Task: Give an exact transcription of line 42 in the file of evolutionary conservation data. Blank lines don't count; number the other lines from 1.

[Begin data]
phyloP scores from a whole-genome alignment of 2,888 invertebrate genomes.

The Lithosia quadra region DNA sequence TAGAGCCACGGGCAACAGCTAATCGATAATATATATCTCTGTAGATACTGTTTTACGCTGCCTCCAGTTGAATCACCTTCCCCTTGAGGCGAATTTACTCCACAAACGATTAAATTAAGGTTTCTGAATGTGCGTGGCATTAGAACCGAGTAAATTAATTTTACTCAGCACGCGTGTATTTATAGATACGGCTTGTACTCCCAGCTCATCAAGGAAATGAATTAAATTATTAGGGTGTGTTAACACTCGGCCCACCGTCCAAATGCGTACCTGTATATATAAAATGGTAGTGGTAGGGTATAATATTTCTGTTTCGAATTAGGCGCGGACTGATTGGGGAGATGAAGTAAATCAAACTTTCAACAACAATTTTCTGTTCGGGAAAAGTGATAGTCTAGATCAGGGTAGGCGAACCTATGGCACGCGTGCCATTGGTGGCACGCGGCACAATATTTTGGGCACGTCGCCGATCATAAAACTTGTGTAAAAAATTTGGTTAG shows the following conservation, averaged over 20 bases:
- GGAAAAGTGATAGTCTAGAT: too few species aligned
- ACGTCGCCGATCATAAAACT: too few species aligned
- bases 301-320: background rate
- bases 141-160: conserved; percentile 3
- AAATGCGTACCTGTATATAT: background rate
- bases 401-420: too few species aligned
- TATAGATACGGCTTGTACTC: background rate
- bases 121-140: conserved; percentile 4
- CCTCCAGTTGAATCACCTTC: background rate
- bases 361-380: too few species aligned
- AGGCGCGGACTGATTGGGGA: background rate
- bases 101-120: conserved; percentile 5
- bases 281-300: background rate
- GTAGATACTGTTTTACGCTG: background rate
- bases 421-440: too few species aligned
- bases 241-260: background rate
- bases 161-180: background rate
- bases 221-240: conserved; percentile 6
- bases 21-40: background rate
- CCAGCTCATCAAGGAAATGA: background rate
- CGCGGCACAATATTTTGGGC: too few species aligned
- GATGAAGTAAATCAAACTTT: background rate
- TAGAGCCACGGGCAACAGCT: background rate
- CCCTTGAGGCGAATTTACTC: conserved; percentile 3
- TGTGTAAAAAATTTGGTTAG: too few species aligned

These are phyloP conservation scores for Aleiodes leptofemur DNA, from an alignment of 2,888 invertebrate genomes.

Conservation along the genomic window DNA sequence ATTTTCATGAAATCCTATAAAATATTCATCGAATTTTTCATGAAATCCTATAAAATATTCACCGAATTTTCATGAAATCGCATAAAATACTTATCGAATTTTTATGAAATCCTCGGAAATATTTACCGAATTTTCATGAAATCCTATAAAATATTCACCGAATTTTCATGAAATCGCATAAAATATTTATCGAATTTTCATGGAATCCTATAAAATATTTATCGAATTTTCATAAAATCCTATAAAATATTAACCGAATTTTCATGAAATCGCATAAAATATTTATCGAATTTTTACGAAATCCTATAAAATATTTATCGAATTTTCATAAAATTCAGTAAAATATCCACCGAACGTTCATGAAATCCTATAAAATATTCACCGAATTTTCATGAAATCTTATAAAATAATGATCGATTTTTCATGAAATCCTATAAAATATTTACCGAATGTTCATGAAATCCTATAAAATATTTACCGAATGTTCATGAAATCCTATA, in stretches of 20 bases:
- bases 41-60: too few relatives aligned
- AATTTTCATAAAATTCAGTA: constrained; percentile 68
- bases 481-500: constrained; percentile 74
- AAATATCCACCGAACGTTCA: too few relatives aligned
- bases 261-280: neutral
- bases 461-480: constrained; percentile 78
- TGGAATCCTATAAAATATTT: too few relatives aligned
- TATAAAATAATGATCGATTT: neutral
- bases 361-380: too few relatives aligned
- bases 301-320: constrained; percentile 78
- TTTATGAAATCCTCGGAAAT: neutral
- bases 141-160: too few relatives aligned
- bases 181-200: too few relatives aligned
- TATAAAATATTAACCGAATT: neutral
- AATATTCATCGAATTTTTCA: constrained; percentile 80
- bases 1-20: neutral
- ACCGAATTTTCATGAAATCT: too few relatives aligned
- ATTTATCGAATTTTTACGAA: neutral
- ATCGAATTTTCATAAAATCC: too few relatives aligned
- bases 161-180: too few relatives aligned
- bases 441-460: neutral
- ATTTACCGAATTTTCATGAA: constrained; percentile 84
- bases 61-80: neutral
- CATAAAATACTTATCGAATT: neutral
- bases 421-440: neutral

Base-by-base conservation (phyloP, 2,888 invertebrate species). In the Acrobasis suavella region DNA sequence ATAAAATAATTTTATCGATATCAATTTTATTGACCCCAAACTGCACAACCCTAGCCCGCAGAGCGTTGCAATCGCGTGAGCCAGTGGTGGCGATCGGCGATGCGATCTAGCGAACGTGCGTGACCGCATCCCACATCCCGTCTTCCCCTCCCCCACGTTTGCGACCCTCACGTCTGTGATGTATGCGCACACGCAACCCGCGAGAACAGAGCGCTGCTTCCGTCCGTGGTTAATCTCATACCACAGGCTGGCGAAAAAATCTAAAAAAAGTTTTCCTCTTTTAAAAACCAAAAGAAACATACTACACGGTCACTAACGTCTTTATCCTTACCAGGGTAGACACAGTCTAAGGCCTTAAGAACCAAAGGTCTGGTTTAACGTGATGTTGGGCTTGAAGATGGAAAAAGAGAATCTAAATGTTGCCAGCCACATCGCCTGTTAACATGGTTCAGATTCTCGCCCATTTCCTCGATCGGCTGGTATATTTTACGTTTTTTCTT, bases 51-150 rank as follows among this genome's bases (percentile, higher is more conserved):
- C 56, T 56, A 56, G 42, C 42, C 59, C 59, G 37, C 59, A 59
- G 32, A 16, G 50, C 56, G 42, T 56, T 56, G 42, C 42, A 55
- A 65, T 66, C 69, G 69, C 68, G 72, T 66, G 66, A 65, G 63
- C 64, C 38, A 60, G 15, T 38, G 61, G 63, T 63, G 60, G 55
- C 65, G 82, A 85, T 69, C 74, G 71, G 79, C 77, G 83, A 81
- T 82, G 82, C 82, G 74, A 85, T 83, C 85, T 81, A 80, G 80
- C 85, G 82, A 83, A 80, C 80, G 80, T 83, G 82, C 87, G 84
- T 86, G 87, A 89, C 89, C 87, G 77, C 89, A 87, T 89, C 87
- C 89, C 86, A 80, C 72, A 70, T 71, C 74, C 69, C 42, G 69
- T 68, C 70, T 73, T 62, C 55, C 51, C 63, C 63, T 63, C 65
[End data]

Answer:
- bases 181-200: too few relatives aligned